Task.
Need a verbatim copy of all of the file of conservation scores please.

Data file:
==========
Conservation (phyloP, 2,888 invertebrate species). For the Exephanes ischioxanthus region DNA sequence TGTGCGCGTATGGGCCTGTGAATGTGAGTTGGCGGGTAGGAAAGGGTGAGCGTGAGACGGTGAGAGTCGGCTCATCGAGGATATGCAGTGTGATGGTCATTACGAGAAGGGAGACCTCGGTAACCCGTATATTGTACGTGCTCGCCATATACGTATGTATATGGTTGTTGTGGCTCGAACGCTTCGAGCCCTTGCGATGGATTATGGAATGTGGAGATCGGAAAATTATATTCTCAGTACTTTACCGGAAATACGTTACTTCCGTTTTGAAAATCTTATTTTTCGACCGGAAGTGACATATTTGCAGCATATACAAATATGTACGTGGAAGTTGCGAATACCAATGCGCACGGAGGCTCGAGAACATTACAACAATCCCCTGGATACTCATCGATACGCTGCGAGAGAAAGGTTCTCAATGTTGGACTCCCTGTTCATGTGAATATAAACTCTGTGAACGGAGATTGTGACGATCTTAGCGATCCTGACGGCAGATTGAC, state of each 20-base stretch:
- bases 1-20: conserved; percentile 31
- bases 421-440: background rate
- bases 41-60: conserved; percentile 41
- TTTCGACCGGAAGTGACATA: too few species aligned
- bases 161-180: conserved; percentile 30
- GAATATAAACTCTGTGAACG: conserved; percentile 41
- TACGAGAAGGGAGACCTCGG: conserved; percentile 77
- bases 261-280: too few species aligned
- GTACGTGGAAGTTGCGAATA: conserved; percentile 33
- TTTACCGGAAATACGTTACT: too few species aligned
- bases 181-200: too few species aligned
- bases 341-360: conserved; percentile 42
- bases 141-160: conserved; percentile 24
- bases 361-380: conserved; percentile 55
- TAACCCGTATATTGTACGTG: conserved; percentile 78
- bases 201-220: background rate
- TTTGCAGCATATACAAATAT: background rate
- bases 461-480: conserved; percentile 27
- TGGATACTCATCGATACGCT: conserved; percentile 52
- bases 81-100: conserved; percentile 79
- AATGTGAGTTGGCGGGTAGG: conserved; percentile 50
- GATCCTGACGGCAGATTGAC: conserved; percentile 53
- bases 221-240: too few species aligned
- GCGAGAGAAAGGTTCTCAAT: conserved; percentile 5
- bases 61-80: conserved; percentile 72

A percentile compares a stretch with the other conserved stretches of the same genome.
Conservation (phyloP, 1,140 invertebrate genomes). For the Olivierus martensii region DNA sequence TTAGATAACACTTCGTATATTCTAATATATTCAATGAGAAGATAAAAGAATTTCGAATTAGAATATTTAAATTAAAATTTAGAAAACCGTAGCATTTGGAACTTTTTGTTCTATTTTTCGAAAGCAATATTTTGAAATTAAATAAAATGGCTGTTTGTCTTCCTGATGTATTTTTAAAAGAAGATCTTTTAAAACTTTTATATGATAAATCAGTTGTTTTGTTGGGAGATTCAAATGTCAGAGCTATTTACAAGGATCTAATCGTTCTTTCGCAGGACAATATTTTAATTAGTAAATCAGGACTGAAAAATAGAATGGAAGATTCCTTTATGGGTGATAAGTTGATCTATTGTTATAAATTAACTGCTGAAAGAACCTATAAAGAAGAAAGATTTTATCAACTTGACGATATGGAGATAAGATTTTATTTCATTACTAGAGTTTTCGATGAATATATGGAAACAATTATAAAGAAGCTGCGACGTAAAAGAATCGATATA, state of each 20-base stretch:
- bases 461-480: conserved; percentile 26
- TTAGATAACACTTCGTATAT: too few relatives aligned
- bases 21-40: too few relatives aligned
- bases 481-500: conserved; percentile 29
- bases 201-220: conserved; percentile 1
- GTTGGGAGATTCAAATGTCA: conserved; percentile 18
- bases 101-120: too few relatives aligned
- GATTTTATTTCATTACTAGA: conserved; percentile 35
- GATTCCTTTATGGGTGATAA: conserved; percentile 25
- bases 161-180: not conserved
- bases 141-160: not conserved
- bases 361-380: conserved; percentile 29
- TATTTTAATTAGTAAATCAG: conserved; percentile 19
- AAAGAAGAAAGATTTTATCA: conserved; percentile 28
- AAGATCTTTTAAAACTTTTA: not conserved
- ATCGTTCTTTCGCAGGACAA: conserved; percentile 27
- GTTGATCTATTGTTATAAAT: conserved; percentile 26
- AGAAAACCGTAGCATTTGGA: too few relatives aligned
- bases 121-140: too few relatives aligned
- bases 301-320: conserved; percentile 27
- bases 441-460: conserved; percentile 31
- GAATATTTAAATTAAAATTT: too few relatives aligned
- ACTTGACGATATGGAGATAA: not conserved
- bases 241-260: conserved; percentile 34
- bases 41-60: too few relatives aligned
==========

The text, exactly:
Conservation (phyloP, 2,888 invertebrate species). For the Exephanes ischioxanthus region DNA sequence TGTGCGCGTATGGGCCTGTGAATGTGAGTTGGCGGGTAGGAAAGGGTGAGCGTGAGACGGTGAGAGTCGGCTCATCGAGGATATGCAGTGTGATGGTCATTACGAGAAGGGAGACCTCGGTAACCCGTATATTGTACGTGCTCGCCATATACGTATGTATATGGTTGTTGTGGCTCGAACGCTTCGAGCCCTTGCGATGGATTATGGAATGTGGAGATCGGAAAATTATATTCTCAGTACTTTACCGGAAATACGTTACTTCCGTTTTGAAAATCTTATTTTTCGACCGGAAGTGACATATTTGCAGCATATACAAATATGTACGTGGAAGTTGCGAATACCAATGCGCACGGAGGCTCGAGAACATTACAACAATCCCCTGGATACTCATCGATACGCTGCGAGAGAAAGGTTCTCAATGTTGGACTCCCTGTTCATGTGAATATAAACTCTGTGAACGGAGATTGTGACGATCTTAGCGATCCTGACGGCAGATTGAC, state of each 20-base stretch:
- bases 1-20: conserved; percentile 31
- bases 421-440: background rate
- bases 41-60: conserved; percentile 41
- TTTCGACCGGAAGTGACATA: too few species aligned
- bases 161-180: conserved; percentile 30
- GAATATAAACTCTGTGAACG: conserved; percentile 41
- TACGAGAAGGGAGACCTCGG: conserved; percentile 77
- bases 261-280: too few species aligned
- GTACGTGGAAGTTGCGAATA: conserved; percentile 33
- TTTACCGGAAATACGTTACT: too few species aligned
- bases 181-200: too few species aligned
- bases 341-360: conserved; percentile 42
- bases 141-160: conserved; percentile 24
- bases 361-380: conserved; percentile 55
- TAACCCGTATATTGTACGTG: conserved; percentile 78
- bases 201-220: background rate
- TTTGCAGCATATACAAATAT: background rate
- bases 461-480: conserved; percentile 27
- TGGATACTCATCGATACGCT: conserved; percentile 52
- bases 81-100: conserved; percentile 79
- AATGTGAGTTGGCGGGTAGG: conserved; percentile 50
- GATCCTGACGGCAGATTGAC: conserved; percentile 53
- bases 221-240: too few species aligned
- GCGAGAGAAAGGTTCTCAAT: conserved; percentile 5
- bases 61-80: conserved; percentile 72

A percentile compares a stretch with the other conserved stretches of the same genome.
Conservation (phyloP, 1,140 invertebrate genomes). For the Olivierus martensii region DNA sequence TTAGATAACACTTCGTATATTCTAATATATTCAATGAGAAGATAAAAGAATTTCGAATTAGAATATTTAAATTAAAATTTAGAAAACCGTAGCATTTGGAACTTTTTGTTCTATTTTTCGAAAGCAATATTTTGAAATTAAATAAAATGGCTGTTTGTCTTCCTGATGTATTTTTAAAAGAAGATCTTTTAAAACTTTTATATGATAAATCAGTTGTTTTGTTGGGAGATTCAAATGTCAGAGCTATTTACAAGGATCTAATCGTTCTTTCGCAGGACAATATTTTAATTAGTAAATCAGGACTGAAAAATAGAATGGAAGATTCCTTTATGGGTGATAAGTTGATCTATTGTTATAAATTAACTGCTGAAAGAACCTATAAAGAAGAAAGATTTTATCAACTTGACGATATGGAGATAAGATTTTATTTCATTACTAGAGTTTTCGATGAATATATGGAAACAATTATAAAGAAGCTGCGACGTAAAAGAATCGATATA, state of each 20-base stretch:
- bases 461-480: conserved; percentile 26
- TTAGATAACACTTCGTATAT: too few relatives aligned
- bases 21-40: too few relatives aligned
- bases 481-500: conserved; percentile 29
- bases 201-220: conserved; percentile 1
- GTTGGGAGATTCAAATGTCA: conserved; percentile 18
- bases 101-120: too few relatives aligned
- GATTTTATTTCATTACTAGA: conserved; percentile 35
- GATTCCTTTATGGGTGATAA: conserved; percentile 25
- bases 161-180: not conserved
- bases 141-160: not conserved
- bases 361-380: conserved; percentile 29
- TATTTTAATTAGTAAATCAG: conserved; percentile 19
- AAAGAAGAAAGATTTTATCA: conserved; percentile 28
- AAGATCTTTTAAAACTTTTA: not conserved
- ATCGTTCTTTCGCAGGACAA: conserved; percentile 27
- GTTGATCTATTGTTATAAAT: conserved; percentile 26
- AGAAAACCGTAGCATTTGGA: too few relatives aligned
- bases 121-140: too few relatives aligned
- bases 301-320: conserved; percentile 27
- bases 441-460: conserved; percentile 31
- GAATATTTAAATTAAAATTT: too few relatives aligned
- ACTTGACGATATGGAGATAA: not conserved
- bases 241-260: conserved; percentile 34
- bases 41-60: too few relatives aligned